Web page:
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Cape Gazette
Lewes, Delaware
Jim's Towing Service
June 9, 2000     Cape Gazette
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June 9, 2000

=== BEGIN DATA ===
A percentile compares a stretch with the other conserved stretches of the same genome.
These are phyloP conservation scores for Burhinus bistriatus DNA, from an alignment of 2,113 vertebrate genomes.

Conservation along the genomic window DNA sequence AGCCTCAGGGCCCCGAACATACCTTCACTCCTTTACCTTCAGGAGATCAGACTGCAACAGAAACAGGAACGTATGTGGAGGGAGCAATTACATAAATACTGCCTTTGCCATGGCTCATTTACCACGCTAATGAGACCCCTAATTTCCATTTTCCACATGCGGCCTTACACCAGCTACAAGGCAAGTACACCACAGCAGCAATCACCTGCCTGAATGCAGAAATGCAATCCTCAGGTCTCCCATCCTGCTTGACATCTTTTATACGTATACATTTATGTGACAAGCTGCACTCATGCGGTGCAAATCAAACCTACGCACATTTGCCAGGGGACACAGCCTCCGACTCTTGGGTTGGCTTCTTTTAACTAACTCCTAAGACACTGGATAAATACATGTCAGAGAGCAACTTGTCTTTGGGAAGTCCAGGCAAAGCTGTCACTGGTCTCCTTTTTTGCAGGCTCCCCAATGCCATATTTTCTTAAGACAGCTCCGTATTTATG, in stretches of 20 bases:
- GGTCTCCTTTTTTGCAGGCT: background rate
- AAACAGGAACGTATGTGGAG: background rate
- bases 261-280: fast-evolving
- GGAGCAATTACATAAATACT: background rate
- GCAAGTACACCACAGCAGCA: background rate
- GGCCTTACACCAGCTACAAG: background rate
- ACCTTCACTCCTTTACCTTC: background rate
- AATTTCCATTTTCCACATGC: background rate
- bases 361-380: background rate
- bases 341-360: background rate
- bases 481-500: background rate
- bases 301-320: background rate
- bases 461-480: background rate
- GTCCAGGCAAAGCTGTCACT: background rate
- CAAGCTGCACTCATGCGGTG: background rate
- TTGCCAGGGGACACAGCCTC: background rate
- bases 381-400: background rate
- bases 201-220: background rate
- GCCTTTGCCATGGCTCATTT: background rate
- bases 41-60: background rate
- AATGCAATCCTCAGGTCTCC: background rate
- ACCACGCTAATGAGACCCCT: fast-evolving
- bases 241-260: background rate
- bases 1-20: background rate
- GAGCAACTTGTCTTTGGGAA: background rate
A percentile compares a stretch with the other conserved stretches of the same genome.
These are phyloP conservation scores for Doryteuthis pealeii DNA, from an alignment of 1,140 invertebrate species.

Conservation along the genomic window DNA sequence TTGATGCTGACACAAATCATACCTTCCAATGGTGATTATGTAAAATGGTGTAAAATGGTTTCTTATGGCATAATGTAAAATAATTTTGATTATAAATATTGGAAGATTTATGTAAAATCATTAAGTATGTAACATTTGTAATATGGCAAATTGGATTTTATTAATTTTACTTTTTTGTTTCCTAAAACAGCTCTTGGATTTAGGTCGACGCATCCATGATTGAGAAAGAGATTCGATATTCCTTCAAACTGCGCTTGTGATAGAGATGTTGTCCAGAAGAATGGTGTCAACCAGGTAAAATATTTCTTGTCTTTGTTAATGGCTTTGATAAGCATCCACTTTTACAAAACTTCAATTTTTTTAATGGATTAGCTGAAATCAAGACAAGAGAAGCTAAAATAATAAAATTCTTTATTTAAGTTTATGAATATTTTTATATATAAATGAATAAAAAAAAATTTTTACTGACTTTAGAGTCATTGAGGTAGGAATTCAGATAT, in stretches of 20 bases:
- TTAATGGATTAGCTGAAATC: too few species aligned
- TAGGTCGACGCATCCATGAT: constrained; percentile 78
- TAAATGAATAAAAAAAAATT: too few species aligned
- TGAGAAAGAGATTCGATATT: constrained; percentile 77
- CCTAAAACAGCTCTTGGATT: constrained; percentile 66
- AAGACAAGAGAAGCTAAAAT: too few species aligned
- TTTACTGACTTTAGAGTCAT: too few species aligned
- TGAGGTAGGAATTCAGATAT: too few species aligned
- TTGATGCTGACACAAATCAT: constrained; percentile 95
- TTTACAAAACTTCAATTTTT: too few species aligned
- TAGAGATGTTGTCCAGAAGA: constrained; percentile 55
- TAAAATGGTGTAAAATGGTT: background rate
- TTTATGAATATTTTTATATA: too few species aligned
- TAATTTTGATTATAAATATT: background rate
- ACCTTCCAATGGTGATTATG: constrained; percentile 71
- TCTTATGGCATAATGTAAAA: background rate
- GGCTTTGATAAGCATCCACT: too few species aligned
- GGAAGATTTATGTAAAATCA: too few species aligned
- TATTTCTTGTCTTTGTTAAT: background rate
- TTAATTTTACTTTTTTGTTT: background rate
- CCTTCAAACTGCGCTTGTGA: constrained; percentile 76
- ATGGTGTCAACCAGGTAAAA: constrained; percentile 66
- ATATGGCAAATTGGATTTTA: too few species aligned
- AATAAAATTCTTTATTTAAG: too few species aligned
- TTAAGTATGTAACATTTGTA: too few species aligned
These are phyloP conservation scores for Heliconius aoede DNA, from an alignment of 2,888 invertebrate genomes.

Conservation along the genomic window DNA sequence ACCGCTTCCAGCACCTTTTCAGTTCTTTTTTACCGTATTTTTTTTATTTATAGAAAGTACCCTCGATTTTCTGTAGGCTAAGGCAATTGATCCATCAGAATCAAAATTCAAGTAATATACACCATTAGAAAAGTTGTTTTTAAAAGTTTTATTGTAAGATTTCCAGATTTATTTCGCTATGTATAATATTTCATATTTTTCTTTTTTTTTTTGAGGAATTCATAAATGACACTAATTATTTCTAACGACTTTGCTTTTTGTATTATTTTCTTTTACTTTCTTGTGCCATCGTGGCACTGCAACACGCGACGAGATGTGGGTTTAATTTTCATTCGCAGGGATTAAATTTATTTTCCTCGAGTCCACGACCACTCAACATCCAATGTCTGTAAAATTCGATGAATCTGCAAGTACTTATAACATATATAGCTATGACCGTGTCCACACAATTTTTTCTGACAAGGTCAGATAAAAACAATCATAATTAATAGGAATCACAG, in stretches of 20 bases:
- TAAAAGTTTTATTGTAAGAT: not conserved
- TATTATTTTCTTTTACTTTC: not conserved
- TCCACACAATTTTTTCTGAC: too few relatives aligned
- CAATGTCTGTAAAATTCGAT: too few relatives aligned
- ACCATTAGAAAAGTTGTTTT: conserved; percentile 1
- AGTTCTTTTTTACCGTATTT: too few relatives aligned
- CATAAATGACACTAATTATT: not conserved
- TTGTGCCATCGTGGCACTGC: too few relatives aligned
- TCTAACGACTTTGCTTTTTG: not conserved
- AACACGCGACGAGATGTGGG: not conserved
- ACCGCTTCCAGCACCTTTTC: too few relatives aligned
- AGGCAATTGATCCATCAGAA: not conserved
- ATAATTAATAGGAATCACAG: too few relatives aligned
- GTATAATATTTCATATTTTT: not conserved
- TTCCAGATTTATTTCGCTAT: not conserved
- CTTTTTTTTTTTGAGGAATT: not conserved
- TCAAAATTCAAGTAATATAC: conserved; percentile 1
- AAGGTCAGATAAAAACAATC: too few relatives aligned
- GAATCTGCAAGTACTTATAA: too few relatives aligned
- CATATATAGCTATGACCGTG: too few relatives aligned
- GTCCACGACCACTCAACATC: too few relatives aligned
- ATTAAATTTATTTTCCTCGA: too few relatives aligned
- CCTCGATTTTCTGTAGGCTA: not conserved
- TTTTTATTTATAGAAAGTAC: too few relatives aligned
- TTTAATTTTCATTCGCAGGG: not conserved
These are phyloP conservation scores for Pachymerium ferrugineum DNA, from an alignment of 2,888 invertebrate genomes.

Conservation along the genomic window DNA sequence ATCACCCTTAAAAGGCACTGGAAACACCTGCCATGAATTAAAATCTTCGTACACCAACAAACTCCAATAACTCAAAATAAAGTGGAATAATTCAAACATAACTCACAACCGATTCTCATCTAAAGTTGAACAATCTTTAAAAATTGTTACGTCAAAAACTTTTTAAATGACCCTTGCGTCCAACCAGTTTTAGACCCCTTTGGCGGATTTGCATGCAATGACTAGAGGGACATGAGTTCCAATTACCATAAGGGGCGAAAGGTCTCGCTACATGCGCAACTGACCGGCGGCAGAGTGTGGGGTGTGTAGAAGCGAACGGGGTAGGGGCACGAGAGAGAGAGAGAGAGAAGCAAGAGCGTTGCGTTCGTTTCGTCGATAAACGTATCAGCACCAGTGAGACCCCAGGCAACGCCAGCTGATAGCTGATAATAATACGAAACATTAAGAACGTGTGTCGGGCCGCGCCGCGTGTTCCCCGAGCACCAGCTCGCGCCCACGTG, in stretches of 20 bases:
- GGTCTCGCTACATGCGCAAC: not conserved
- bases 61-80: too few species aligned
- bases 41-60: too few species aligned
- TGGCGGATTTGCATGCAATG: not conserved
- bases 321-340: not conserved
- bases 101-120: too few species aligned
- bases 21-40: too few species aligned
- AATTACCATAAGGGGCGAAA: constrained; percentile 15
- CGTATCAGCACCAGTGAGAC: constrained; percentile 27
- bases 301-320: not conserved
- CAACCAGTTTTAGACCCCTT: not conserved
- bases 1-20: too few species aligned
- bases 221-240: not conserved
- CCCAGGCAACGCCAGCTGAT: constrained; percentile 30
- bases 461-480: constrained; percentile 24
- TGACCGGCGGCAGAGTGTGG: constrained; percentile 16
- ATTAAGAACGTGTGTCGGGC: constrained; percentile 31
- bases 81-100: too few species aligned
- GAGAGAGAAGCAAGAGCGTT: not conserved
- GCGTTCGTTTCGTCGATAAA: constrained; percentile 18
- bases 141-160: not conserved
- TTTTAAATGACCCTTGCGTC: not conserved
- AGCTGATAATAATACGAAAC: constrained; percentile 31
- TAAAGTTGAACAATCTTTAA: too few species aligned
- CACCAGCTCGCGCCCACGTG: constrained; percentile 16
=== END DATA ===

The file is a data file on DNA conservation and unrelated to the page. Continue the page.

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Continued from page 6 community association to do the same. CAS was instrumental in reducing the initial impact fees for those who originally hooked up from a proposed $2,000 to $500, and was also able to reduce the initial annual fees by 40 per- cent on longer than 100 front feet and about 25 percent on less than 100 front'feet. Here is another op- portunity to obtain further reduc- tions. Although not much has been said over the past several. years, we have continued to keep the sewer cost issue in front of county, state and federal officials; it has not been a dead issue. Paul J. Pasqualini Rehoboth Beach Dennis Forney Sto W on Cape employee disturbing I was extremely disappointed and disgusted by the article about Mr. Walls, the hall monitor, in the May 26 issue. The article had too much information about the ac- tions of Mr. Wails and the teen girl. I don't think it is appropriate to share such explicit details of their sexual encounter. I wish that the author had thought a little bit more about how her article would affect the people reading it. I don't think this article was fair to the girl, her family, or Mr. Walls' family. This is the worst kind of sensational journalism. We have to monitor what we see on the In- ternet and TV, but do we need to monitor what we read in a local newspaper, a paper which my whole family reads? I feel uncom- fortable handing it over to my 11- year-old brother. I am a teenage girl, who attends Cape just as the girl does, and I was extremely upset that two staff members at my school have been arrested for sexual misconduct. It really makes me question how safe we are in our schools. Grow- ing up, I have learned to be aware of the dangers many of us face, including drugs, bullies, and re- cently, shootings. But nowhere in my learning have I ever been taught to fear my teachers. We are supposed to trust our teachers. And we're not supposed to feel unsafe around them. What do I think now? Do I need to worry every time a male teacher is nice to me? This subjects disturbs me, and I'm angry that I, as a teenager with enough to worry about; have to add this to my list of fears. I think the community needs to be informed about these incidents, but there is no excuse for using such graphic terms. Thank you for printing my letter. Sarah Sprague Cape Henlopen High School A tribute to fallen classmates In the past week, we suffered a loss far greater than any other - wc lost a _friend. Ron Bull was not only a friend, but he was our family. It is a family that lost two other great people in Curtis Davis and Danielle Geurin. Some may think they are gone, but, in fact, they are right here be- side us. When they were included in the graduation ceremonies, I thought it was the most respectful thing ever, especially with the standing ovation by their class- mates at Cape Henlopen High School. To Ron, Curtis and Danielle, we miss you, remember you and will always love you. May you rest in peace. J.S.F. Classmate Cape Henlopen High School Class of 2000 Conectiv telling me what I already knew An event has happened that has compelled me to write my thoughts in this forum. I recently received additional electrical service for one of our buildings here, following nearly six months of waiting for the installation. I wasted many hours locating and exposing the existing utilities to facilitate the installation. Conec- tiv Power Supply finally chose the option to have the power sup- ply cable bored or drilled under- ground to the meter located on the building, from a transformer lo- cated on our property, instead of trenching through the earth as is customary. I have found myself too busy with other more urgent issues and have not taken the time to use any electricity at that location. Last month, when meter time came around, there was not one, but three meter readers here at the same time, one of whom I ex- plained that the meter had not budged a kilowatt since the instal- lation, and told him he could walk down to the building to confirm my claim if he chose. He accepted my statement. I recently received the first billing for this new meter. I am simply dumfounded about this sit- uation. Maybe one of your readers would be kind enough to take the time to explain their logic to me, as I am truly baffled. The billing in my hand indicates that I owe zero money for power usage and that I should enclose a check for $4,50 to pay for this information from them, plus I must attach a 33-cent stamp on the return state- ment. I know that computers are only as intelligent and efficient as the operators who run them, but let's get back to the basics or get real for a second. Do I really have to Spend $4.83 for the privilege of having Conectiv tell me what I al- ready knew? Presuming I owe this bill, am I not within my legal rights to send Conectiv Power Supply an invoice for $4.50 to tell them they do not owe me any money for picture framing and honestly expect them to pay it? Seems logical to me. Robin Reifsnyder Coolspring State responsible for preserving DeBraak The following letter was sent to Gov. Tom Carper with a copy sub- mitted to the Cape Gazette for publication. It has been brought to light by an article written in the Cape Gazette newspaper in Sussex County, that there is no funding in the budget for the conservation of the Debraak shipwreck artifacts. It is the responsibility of Deiaware to conserve these arti- facts properly and hopefully to provide a museum so the public can enjoy the cultural history of our most famous shipwreck, the DeBraak. I am requesting, as a citizen and a taxpayer of the State of Delaware, a complete audit and investigation of the following: What was the requested budg- et each year for the past 14 years for the conservation of said arti- facts? What was the actual budget approved for each of the 14 years for the conservation of said arti- facts? Who authorized the elimina- tion of funding for said conserva- tion budget? Your immediate attention would be appreciated in this most important matter of cultural and historical significance to the State of Delaware. The $500,000 Bond Bill re- quested by Rep. John Schroeder of Lewes should take priority over all other Bond Bill requests, since the conservation of the De- Braak artifacts as a preexisting obligation of the state, or an amendment, on your part, should be made to the 2001 budget. William J. Winkler Ocean View Boaters ruin Half Moon reenactment Just returned from the Half Moon re-enactment battle in Lewes. Thank you Half Moon crew for your excellent event. Much work and planning went in- to this activity. Rain did not stop this event, the playing of the fife and drum corps or the many people watching. The rain also did not stop the very rude and inconsiderate peo- ple with their boats. Too bad the boat police could not have roped off the complete area beforehand to keep such peo- ple out. M. Hughes Harbeson Two homes about to fall in Lewes bespeak a different culture, a different time Two houses tucked into a quiet part of Lewes at the southwestern end of Mulberry Street will likely fall to demolition crews over the next couple of months. Standing side by side in an overgrown section of the commu- nity, behind Beebe Medical Cen- ter's complex, the houses repre- sent a rapidly disappearing aspect of Lewes culture. For most of the 20th century, the houses were home to black families with the names of Riley, Sunkett, Hill and Polk. The prop- erties were sold recently. Lewes Mayor George Smith, who grew up just a block away, agreed this week that it's unlikely they have been purchased by black families of the area. "It just takes too much money to afford the prices that people are throwing up on properties in town now." Smith said the houses are proba- bly in the realm of 100 years old. "Both are now empty and suc- cumbing rapidly to the persistence of nature and its elements and vines. Althea Palmer lives across the street from the William Sunkett house which stands on the corner. "It's been there as long as I can re- member and I've been here many a day," said Palmer. Elizabeth Stewart, 82, lives a block or two away on land in Shipcarpenter Square. A lifetime Lewes resident, Stewart enjoys her small house that at one time was the only dwelling on the en- tire block now filled by the re- stored houses of Shipcarpenter Square. "Those houses [the Sunkett and Riley houses] were there before I was here," said Stewart this week. ''They're everybit as old as I am. William Sunkett's dead now but his wife, Mabel, is in the nursing home. He was an ordinary per- son. Down sick for two years or more before he died. Bedfast. He and his family came around Lewes in the 40s or 50s I'd say. He shucked oysters and did differ- ent things for people. He may have worked down to the fish fac- tory for a while. I don't really know. After he died, other mem- bers of his family lived there a while but I think it's been empty BAREF00TIN' for a good while now." Elizabeth hasn't been feeling well lately but she's no longer bothered by people approaching her to buy her valuable piece of land in Shipcarpenter Square "They don't bother to ask any more. I've told them no so many times. They know it's no use." William P. Sunkett's 'name still stands prominently in store- bought metal letters on the front door of the falling and ramshackle house where he and his family lived. Stewart said the Sunketts kept cats and someone in the neighborhood continues to feed them. One day this week two sat quietly on the cracked front walk before the front door and ate from plastic bowls. They're the only life left at that end of the street where there used to be lots of ac- tivity. Mayor Smith said Ernest Riley lived in the house next to Sun- kett's for a while and then moved into a larger house next door, clos- er to Blockhouse Pond. That was before the mid-point of the 20th century. "He worked for the state for a while and his wife, Lucy, worked for the hospital. She mothered most of his children. I think there were 10 in all. After she died Ernest remarried and had a couple more children by his sec- ond wife. Four or five of his chil- dren were older than me and I'm approaching 70." The larger house they lived in was torn down a number of years ago. Smith said when he was grow- ing up, Lavinia and Latin Polk lived in the smaller house. Continued on page 8 Dennis Forney photos The only life around the Bill Sunkett house these days is the cats that enjoy the generosity of neighbors.